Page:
The tone stack plays a key role in forming the special sound of an amp. Consisting mostly of passive high and low pass filters, these parts of the circuit decisively shape the tonal “voicing” of the unit. The mid frequency band between 200 and 1000 Hz is especially important for an individual sound. This is where most tube amps have a unique frequency drop which is called “mid scoop”. Essentially, the adjustment of this mid scoop determines the characteristics of the whole guitar sound.

Creating the poets One

So what constitutes a “convenient device with a perfect guitar sound”? How can all the advantages of analogue and digital worlds can be combined? That was the point at which we decided to create the “poets One”. Here are the main features we put on our wish list:

  • Stompbox sized preamp for maximum mobility and acceptable cost
  • Four channels with different basic amp sounds from Tweed to Rectifier
  • True analogue signal path with tube-sounding distortion and high dynamic response
  • Every sound must be adjustable in its voicing, tone color, gain and volume
  • Battery or power supply unit operation with voltage monitoring
  • “Two button” design – true bypass and preset retrieval (momentary switch)
  • Convenient smartphone based real-time adjustment via Bluetooth
  • Possibility to save and retrieve sounds to several presets
  • Visualisation of presets with high luminance LED
  • Stage friendly standalone operation (Bluetooth disable function)
  • Input stage suitable for all kind of guitar pickups
  • Output impedance suitable for a connection to any (clean) amp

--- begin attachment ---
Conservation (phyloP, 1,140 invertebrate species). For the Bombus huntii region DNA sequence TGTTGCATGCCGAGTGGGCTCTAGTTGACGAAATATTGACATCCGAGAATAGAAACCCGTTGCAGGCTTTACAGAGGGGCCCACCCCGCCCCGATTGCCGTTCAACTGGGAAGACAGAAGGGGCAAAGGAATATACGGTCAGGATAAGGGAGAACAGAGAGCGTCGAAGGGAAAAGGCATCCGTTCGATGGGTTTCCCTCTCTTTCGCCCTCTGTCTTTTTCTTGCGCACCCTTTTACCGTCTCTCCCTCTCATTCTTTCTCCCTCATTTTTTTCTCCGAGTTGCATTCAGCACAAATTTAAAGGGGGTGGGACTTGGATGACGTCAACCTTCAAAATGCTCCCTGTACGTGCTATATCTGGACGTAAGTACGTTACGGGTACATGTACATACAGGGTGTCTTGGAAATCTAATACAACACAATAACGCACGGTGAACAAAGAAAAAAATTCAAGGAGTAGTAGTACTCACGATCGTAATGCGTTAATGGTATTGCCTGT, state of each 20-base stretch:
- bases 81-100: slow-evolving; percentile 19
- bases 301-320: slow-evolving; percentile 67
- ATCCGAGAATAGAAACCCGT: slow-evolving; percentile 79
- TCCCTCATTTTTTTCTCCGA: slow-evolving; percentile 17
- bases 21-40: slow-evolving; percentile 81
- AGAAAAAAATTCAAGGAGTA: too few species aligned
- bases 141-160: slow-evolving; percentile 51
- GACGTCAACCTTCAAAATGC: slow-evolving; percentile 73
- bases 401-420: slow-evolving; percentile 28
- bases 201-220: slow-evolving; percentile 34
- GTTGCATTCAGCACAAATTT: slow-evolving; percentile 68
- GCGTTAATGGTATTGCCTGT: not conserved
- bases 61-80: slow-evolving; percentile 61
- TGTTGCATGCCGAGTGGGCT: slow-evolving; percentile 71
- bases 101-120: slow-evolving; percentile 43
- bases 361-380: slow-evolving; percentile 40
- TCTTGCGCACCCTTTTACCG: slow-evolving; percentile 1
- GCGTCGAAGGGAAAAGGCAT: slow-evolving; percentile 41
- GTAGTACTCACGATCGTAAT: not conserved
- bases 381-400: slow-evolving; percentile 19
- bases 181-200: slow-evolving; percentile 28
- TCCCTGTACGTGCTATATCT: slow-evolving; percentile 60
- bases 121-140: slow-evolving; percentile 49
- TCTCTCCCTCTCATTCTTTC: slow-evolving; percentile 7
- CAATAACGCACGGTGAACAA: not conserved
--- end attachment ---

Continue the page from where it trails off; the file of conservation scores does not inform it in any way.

We started with the development of the analogue audio section of the circuit. Because our device should be battery powered we decided to use semiconductors instead of valves to emulate tube sound as close as possible. Another point is that the settings-adjustment circuitry should be digital to allow smartphone based control. In addition, digital control components can’t withstand the high voltage common to tube circuits.

It was a stony road. We tested hundreds of diodes, op amps, capacitors and other components which would be responsible for a perfect sound and added several weeks of LTspice simulation.
The goal was to emulate tube distortion without compromising dynamic response and to avoid the noisy and jarring sound typical when using semiconductors for signal clipping.

Another major challenge was the tone stack design. In particular the mid filter should be able to manipulate the preamp’s voicing range from “classic tweed” to “modern metal”. We achieved this by designing a filter where the amplitude, centre frequency and Q-ratio can be adjusted with just one control.